U.S. Senator

U.S. Senator

U.S. Senator Jessica Martin

Originally, Senators were elected by the state legislatures, not by the citizens. Direct election was established in 1913 by the passage of the Seventeenth Amendment to the United States Constitution. There are two senators per state to keep checks and balances. The senator that has been there longest in each state is known as the "senior senator" and the other is the "junior senator". This doesn’t have any official significance however.

Each senator serves a term of six years. The terms are changed around so that one-third of the senate seats are up for election every two years. The Senate elections are held on the first Tuesday of November on even-numbered years. Once a senator is elected, they serve their full term or until death or resignation. The senate may expel any member by a two-thirds vote. There have been 15 senators expelled in the history of the Senate.

There are three qualifications for a U.S. Senator which are: each senator must be at least 30 years old, must have been a United States citizen for at least the past nine years, and must be an inhabitant of the state they seek to represent at the time of the election. The Senate is the sole judge of a Senator’s qualifications.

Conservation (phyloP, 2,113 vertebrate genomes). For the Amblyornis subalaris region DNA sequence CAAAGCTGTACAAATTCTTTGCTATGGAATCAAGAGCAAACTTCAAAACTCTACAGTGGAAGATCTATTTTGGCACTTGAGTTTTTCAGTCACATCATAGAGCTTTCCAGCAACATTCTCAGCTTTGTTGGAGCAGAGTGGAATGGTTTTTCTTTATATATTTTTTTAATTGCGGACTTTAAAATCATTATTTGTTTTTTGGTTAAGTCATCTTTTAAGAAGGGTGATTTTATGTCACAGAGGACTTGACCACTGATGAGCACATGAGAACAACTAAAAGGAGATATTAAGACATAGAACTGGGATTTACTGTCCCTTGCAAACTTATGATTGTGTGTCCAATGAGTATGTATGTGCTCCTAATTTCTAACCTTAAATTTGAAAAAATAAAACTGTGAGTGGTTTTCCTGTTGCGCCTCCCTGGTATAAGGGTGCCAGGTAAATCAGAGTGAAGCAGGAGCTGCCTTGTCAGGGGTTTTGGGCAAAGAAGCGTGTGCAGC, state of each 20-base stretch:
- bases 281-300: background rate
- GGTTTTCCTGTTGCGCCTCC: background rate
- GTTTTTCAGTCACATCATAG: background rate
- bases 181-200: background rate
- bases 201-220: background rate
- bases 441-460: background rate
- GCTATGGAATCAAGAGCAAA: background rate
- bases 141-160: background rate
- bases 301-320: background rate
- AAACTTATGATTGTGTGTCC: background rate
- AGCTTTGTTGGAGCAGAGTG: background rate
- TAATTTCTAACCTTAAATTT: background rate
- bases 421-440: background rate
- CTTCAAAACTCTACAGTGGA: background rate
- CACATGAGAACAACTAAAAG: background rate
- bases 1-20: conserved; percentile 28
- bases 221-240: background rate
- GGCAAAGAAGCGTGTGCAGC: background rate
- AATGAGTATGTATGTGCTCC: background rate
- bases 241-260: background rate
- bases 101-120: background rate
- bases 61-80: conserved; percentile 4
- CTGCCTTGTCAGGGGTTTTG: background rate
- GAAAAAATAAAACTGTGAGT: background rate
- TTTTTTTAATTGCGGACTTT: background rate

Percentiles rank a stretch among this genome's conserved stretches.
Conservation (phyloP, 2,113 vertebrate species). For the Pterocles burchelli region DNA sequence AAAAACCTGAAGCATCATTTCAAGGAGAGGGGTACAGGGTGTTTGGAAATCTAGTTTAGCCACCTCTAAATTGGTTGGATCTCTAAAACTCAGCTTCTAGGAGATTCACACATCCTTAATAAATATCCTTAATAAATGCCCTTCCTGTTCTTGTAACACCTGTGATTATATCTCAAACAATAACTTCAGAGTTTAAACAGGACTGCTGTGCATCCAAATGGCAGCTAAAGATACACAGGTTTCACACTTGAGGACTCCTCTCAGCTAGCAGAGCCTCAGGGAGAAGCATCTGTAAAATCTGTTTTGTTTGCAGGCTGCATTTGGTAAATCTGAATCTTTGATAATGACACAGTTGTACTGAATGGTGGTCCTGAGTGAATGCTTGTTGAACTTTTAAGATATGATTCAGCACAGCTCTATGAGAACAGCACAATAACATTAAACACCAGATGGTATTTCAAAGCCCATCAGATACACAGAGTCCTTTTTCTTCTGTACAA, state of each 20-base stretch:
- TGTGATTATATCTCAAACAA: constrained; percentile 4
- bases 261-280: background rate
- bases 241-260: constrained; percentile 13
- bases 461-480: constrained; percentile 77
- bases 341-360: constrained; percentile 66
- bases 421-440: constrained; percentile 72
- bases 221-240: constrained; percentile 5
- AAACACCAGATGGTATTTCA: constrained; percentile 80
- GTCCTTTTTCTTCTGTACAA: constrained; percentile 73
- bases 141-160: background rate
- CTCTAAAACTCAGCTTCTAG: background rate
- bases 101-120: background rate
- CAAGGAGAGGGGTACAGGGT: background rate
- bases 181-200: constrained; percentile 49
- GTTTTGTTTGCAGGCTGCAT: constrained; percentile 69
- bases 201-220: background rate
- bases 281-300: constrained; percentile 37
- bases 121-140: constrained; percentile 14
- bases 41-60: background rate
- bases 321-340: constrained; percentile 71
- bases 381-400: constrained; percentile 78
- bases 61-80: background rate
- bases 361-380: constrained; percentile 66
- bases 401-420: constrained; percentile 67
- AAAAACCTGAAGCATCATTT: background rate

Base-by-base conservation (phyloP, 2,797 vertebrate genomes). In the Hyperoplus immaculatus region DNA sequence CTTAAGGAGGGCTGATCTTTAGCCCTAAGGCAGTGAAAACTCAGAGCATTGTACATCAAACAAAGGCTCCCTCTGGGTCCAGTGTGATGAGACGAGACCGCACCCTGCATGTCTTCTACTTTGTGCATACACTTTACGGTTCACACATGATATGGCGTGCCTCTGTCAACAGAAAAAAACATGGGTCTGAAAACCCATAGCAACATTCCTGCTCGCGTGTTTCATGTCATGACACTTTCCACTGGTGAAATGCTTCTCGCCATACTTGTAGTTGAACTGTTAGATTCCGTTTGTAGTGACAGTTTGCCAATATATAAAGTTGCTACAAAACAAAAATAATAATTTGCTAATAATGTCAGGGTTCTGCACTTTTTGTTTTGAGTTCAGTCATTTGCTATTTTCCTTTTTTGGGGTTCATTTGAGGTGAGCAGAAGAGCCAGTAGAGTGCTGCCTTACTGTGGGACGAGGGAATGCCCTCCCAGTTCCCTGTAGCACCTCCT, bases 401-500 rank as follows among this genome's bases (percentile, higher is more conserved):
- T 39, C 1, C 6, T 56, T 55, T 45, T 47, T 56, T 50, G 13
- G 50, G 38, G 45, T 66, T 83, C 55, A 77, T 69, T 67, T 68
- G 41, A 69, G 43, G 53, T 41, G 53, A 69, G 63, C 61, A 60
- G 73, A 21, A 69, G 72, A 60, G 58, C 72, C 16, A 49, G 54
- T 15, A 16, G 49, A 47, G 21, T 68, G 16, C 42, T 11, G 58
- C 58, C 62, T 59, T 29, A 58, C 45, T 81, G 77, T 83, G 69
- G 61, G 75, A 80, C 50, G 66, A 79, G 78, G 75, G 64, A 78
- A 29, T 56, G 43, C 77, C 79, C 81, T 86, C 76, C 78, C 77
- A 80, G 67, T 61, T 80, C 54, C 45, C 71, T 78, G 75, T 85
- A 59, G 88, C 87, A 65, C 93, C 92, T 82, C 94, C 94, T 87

The Senate has a Senate Calendar which identifies bills and resolutions awaiting Senate floor actions. There is also an Executive Calendar which identifies executive resolutions, treaties, and nominations reported out by Senate committees and awaiting Senate floor action. They are updated each day the Senate is in session. A day in the Senate starts with a speech to convene and ends with a speech to adjourn. Senators debate and give speeches about bills and policies. No senator may make more than two speeches on a motion or bill on the same legislative day. Once the debate is over the question in motion is to be voted on. Senators vote “aye” or “no” and the presiding officer announces the vote.
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